Tuesday, 12 November 2013 18:00
It has been almost four months since George Zimmerman got away with murder. I started writing this post back then, but was so overcome with emotions that I couldn't articulate much more than what was on our placards as we marched across the city in protest: "Justice for Trayvon Martin." And then, inwardly and in small groups of friends, colleagues, and students: "Not again."
Because this was an "again." It was another moment in American history where the message to Black people, Black youth, and Black young men in particular was "YOUR LIVES DON'T MATTER." My unshakable belief in human goodness, despite so much evidence to the contrary, first led me to believe that this would be a moment where the racism that continues to permeate and define American culture would be so obvious, so egregious, so up front that people wouldn't be able to deny it. That we would have to have an honest conversation about not only overt acts of violence, such as Zimmerman harassing, provoking, and ultimately murdering an unarmed boy, but the systemic racism that is felt through our court system, police force, and local and national governments.
But that's not what happened. Even after the President gave an impromptu news conference, naming racism and what it feels like in America, acknowledging that he, arguably the most powerful man in the world, could have been Trayvon Martin. He, who was voted in to office by not just Black people in this country, but the majority of the voters. And still, much of the country was in denial about it. Continues to be. Sometimes feels like always will be. And it felt hopeless.
So I did not write about it, outside of the message I sent to my students who organized the Trayvon Martin fundraiser the year before. Outside of the email I wrote to a family member, in response to racist propaganda she sent me in the days afterward. But I did a lot of talking about it. While marching through the streets of Manhattan last summer, so many of us turned to each other, almost speechless with grief and rage, and said "I'm here because I don't know what else to do and it's too much to be alone right now. But it is not enough." That's how I felt about writing. It's not enough. I felt like giving up—and I'm not even the target of racist violence the way that many people in my community are. But one of the benefits of my job is being inspired by youth. And as a teacher, I do not actually have the luxury of giving up. Not for long, anyway.
As a white teacher of almost exclusively students of color, I think a lot about my responsibility of being an anti-racist ally and a caretaker of my young people. I do what I often do when I come up against something in my teaching and can't figure out how to respond: I turn to my students. So it is with deep gratitude for them and the rest of my school community that I finally find the words that I have been looking for since July, and to share this story with you about the day my Crew kicked it with Peggy McIntosh and her 1989 article about the knapsack.
Alice walks in late, a stack of papers in one hand, and a small bag of office supplies in the other. She throws down her bag and starts stapling furiously, enlisting two other students to help her.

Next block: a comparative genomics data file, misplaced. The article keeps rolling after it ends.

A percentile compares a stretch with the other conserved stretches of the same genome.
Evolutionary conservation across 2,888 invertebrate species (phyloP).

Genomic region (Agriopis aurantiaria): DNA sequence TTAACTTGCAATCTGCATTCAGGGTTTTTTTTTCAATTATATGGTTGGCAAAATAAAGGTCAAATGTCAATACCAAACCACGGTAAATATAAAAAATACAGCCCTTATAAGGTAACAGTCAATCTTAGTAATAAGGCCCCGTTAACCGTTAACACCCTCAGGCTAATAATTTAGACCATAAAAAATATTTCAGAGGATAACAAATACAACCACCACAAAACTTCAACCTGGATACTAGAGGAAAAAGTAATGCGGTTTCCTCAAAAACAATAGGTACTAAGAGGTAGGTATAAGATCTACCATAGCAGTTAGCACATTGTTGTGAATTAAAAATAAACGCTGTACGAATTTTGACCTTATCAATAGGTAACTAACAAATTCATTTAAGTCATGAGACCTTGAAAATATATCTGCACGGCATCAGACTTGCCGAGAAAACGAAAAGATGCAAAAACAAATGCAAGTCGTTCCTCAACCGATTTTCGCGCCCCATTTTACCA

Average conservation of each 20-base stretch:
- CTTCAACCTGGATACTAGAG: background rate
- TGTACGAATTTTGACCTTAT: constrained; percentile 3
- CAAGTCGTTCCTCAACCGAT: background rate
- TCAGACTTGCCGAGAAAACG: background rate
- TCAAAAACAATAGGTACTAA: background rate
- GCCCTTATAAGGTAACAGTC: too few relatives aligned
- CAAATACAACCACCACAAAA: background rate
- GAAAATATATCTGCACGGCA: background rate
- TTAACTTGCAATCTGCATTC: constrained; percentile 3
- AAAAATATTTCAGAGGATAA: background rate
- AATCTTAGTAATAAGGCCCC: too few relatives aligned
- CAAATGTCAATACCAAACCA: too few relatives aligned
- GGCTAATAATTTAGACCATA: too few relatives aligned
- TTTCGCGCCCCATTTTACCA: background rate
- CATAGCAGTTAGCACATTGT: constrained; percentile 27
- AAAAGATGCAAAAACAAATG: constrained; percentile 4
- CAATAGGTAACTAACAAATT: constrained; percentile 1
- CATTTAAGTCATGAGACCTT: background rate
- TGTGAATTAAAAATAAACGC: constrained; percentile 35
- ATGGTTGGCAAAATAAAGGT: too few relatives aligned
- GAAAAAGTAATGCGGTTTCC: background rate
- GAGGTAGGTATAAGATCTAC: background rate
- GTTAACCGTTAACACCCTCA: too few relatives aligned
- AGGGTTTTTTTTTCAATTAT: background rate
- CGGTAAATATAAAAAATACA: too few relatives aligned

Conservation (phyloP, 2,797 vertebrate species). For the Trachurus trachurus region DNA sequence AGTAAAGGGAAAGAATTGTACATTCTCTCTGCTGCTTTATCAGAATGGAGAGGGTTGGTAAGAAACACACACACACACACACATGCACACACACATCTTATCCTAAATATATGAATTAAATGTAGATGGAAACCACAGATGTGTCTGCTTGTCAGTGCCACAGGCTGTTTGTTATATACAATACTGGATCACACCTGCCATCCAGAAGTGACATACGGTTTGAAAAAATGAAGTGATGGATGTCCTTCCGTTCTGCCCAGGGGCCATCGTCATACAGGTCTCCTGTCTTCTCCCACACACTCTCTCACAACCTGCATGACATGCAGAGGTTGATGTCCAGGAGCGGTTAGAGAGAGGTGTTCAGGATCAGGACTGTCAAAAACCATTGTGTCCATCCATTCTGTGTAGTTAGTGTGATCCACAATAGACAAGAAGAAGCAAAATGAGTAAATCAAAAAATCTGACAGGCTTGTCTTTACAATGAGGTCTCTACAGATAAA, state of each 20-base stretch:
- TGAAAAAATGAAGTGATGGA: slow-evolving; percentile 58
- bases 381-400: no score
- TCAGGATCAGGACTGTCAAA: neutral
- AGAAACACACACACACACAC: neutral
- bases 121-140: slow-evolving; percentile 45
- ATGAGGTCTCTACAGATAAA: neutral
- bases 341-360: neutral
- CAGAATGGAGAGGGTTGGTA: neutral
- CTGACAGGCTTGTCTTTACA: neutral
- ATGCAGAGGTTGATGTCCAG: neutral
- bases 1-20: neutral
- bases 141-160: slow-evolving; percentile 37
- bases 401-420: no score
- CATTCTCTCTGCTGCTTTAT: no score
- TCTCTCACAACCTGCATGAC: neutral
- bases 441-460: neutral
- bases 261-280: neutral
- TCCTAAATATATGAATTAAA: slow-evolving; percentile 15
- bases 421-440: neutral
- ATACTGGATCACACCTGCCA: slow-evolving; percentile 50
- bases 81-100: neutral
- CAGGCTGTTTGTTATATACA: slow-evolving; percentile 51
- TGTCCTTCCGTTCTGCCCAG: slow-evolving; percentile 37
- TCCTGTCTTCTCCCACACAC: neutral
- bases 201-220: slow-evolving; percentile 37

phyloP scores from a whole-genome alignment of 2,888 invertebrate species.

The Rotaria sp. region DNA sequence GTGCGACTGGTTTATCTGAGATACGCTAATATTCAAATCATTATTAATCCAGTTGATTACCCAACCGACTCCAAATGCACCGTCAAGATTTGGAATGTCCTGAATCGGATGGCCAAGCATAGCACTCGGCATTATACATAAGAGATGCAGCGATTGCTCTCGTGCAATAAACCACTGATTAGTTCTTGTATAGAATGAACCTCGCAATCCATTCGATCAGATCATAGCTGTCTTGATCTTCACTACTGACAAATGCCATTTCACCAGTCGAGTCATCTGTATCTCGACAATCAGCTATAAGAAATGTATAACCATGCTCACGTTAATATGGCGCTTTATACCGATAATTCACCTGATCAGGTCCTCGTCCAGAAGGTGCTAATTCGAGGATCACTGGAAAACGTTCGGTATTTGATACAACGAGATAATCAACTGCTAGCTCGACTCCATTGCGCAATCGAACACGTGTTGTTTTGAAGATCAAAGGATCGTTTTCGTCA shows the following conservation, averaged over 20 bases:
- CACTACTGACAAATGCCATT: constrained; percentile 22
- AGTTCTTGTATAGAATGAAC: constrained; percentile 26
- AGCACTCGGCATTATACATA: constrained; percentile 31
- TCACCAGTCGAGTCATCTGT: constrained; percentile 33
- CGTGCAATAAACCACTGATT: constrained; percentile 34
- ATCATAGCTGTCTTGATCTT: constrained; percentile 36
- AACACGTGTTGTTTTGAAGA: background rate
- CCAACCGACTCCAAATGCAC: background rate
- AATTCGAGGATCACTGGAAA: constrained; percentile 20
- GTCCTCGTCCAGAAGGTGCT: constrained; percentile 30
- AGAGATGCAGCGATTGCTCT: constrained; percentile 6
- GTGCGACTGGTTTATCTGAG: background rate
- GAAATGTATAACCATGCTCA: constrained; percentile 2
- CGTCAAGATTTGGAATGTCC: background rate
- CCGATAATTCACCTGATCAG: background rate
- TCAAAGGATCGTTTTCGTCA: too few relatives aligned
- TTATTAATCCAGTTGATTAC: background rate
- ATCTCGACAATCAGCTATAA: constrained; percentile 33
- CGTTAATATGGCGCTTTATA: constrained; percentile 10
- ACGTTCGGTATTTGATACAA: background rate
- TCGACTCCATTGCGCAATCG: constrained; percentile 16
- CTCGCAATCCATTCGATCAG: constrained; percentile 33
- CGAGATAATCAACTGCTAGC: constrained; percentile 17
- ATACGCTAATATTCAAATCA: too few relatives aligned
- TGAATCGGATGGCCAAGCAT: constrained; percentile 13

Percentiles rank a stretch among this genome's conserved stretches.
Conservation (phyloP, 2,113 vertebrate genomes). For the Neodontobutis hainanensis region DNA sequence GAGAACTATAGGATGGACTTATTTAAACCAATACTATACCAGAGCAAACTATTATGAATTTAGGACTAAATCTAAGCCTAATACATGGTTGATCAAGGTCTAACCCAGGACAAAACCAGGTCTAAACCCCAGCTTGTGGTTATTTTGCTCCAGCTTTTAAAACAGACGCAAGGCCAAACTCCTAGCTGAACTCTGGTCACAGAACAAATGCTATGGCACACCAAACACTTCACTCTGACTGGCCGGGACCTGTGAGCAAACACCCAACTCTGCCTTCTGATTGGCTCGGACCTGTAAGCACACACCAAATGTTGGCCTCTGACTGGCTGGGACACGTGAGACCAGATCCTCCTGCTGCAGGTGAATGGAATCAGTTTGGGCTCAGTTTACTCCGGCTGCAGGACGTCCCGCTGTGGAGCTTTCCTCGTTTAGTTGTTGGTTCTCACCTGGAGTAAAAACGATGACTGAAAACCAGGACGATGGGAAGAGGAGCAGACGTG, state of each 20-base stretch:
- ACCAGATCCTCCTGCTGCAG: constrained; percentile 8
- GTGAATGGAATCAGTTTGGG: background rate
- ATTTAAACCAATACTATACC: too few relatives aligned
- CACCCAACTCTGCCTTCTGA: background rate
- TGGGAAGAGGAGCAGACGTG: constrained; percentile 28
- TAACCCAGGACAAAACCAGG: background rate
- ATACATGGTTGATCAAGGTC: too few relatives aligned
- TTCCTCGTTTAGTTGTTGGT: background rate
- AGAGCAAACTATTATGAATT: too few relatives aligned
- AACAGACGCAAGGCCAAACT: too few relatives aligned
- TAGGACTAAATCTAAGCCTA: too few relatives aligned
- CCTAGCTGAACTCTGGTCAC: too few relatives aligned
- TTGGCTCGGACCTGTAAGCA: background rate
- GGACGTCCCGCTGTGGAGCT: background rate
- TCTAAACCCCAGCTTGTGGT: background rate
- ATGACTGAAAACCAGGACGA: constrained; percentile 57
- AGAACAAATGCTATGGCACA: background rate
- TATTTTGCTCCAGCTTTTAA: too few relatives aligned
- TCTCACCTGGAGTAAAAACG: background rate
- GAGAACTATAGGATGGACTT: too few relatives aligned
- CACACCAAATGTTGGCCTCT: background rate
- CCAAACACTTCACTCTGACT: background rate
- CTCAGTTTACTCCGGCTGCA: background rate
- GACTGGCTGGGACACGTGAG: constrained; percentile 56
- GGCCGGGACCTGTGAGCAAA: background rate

"Sorry I'm late, Rachel. Class ran over, and I didn't have anything prepared and I dropped my phone on way back from yoga and ..." Her voice trails off as she goes back to focusing on her task. I wave off her angst and grab a stapler to help her create her article packets. It is student-led discussion day, where they are required to lead class with a text of their choosing. This particular student, a fiery young activist whose consciousness was blown open this year by Michelle Alexander's The New Jim Crow, did not turn in her outline in advance, but told me she was going to be talking about race. I looked down as I stapled and saw what she chose: Peggy McIntosh's "White Privilege: Unpacking the Invisible Knapsack." I smiled and looked up at her. I hadn't read it since my college days, and I was curious of where she would take it and how the other students would respond.
Alice began reading, and it took a few moments for the students to settle in. Reading the introduction, where McIntosh talks about her work in Women's Studies, one of my students sucked his teeth and rolled his eyes. Alice ignored him and continued to read in a strong, clear voice: "Thinking through unacknowledged male privilege as a phenomenon, I realized that, since hierarchies in our society are interlocking, there was most likely a phenomenon of white privilege that was similarly denied and protected." Some of the students groaned.
One spoke up: "There she goes again ..."
I re-direct: "Who do you all think this article is written for, after reading the intro?"
Emmanuel answers quickly: "Ignorant white people. Why do we have to read this?"
"Stop being so ignorant and keep reading," replies Alice.
He sighs heavily. "Girl ... fine." He clears his throat, "As a white person ..." He stops reading and looks up over his glasses, eyebrow raised.
"It's fine, Emmanuel, we know you're not a white person. Keep reading." I say.
He laughs and returns to the paragraph: "... I realized I had been taught about racism as something that puts others at a disadvantage, but had been taught not to see one of its corollary aspects, white privilege, which puts me at an advantage ..."
As we continued reading, the students became really quiet. There's this energy that comes over the room when my students are really taken in by something. I watch them as they devour the material, eyes glued to the paper, voices loud and clear as they read. When they stumble over a word, they don't just keep pushing forward like they do when they're embarrassed, but take the time to pronounce everything right, their peers jumping in if they need to, to make sure that nothing gets lost in the translation from page to voice.